Perhaps. If you know you are dealing with a person like that and mischievously play into it, there's no real excuse, and at some point you may need to apologize for the sake of others around you. But this is "advanced" stuff, which I'll deal with in my book, if you are so inclined. For now, hold this thought: "don't push buttons".

For now, let's assume you are dealing with rational people whose reactions to you are normal and sensible and fair. If you upset reasonable people then you must apologize. Better yet, don't upset them. Aim to conduct yourself in such a way that you never need to apologize.

But do it anyway. Apologize often. It is so good for the soul. If you collide with somebody in the supermarket, apologize. Even if it was 100% their fault. 

OK, I saw a hand raised in objection there.

Really? Why not? Do you think that if you sigh and roll your eyes at the guilty party it will achieve anything?

Oh yes, I've heard that one a million times "It makes me feel better". No it doesn't. It adds to your negativity, and it harms you.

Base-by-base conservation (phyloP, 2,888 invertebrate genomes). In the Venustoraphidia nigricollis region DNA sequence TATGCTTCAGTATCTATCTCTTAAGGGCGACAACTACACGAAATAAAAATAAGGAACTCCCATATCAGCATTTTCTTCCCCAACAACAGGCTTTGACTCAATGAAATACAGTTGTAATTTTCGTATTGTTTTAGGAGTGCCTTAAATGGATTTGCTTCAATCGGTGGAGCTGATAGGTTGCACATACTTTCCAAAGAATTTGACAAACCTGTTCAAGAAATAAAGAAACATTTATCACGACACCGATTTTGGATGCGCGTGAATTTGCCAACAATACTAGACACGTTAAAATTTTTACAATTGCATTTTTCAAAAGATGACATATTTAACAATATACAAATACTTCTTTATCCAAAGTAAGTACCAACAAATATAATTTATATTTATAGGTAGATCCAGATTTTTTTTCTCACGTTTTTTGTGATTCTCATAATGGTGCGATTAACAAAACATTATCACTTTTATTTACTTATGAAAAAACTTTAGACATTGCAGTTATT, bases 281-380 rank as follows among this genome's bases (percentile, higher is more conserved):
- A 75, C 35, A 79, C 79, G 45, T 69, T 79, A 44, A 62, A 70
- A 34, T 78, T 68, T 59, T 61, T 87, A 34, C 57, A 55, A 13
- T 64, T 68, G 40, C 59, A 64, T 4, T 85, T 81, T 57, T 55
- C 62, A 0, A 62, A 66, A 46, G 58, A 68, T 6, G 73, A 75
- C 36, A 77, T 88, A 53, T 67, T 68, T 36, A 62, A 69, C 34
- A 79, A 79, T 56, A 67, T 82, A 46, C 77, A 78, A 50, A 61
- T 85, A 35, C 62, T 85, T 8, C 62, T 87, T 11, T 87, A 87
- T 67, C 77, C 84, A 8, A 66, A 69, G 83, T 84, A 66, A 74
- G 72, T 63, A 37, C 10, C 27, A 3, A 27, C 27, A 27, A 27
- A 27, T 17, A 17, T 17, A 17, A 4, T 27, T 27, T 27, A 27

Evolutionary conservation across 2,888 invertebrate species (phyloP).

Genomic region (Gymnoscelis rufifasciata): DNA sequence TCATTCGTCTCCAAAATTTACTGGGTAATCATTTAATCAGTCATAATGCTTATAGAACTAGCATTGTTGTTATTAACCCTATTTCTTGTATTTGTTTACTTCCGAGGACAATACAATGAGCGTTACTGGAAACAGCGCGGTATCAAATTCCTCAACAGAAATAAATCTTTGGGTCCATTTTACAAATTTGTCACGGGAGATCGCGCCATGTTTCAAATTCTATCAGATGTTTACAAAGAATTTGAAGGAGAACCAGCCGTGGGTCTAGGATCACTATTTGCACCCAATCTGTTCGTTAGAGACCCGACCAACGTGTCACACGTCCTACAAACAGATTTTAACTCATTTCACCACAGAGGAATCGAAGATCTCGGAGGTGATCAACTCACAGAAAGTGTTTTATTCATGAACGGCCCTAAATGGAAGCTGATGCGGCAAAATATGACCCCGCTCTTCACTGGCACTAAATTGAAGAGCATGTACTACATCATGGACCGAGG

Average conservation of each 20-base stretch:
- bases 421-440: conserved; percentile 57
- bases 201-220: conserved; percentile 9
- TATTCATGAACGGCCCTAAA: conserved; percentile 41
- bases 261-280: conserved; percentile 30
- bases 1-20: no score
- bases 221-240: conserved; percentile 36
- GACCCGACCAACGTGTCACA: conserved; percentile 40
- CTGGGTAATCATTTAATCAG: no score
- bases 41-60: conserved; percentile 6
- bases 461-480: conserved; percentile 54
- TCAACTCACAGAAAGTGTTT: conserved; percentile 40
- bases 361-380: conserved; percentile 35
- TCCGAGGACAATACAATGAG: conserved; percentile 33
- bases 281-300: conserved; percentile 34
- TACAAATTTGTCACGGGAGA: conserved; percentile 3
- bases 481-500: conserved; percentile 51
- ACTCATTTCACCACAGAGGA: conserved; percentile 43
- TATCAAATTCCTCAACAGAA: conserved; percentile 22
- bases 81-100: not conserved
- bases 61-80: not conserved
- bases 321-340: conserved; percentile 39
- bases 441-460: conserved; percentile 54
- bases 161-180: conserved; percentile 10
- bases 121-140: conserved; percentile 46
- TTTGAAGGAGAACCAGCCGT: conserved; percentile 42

Step 1 in rejecting the negative is not to say or do negative things.

Step 2 is not thinking them.

If you are saying them, you are thinking them. They come from an ugly place inside you, a place you should reserve not for shopping cart road rage, but for fighting real injustice in this world.

Every day of my life I see people getting more angry over pathetic things, than over the things that matter. Your priorities are all wrong, people!

Negativity breeds negativity. Somebody has to call a halt to it somewhere.

When you catch yourself thinking negative thoughts, STOP.

Stop right there.

Replace negativity with sympathy.

Tomorrow we'll investigate sympathy.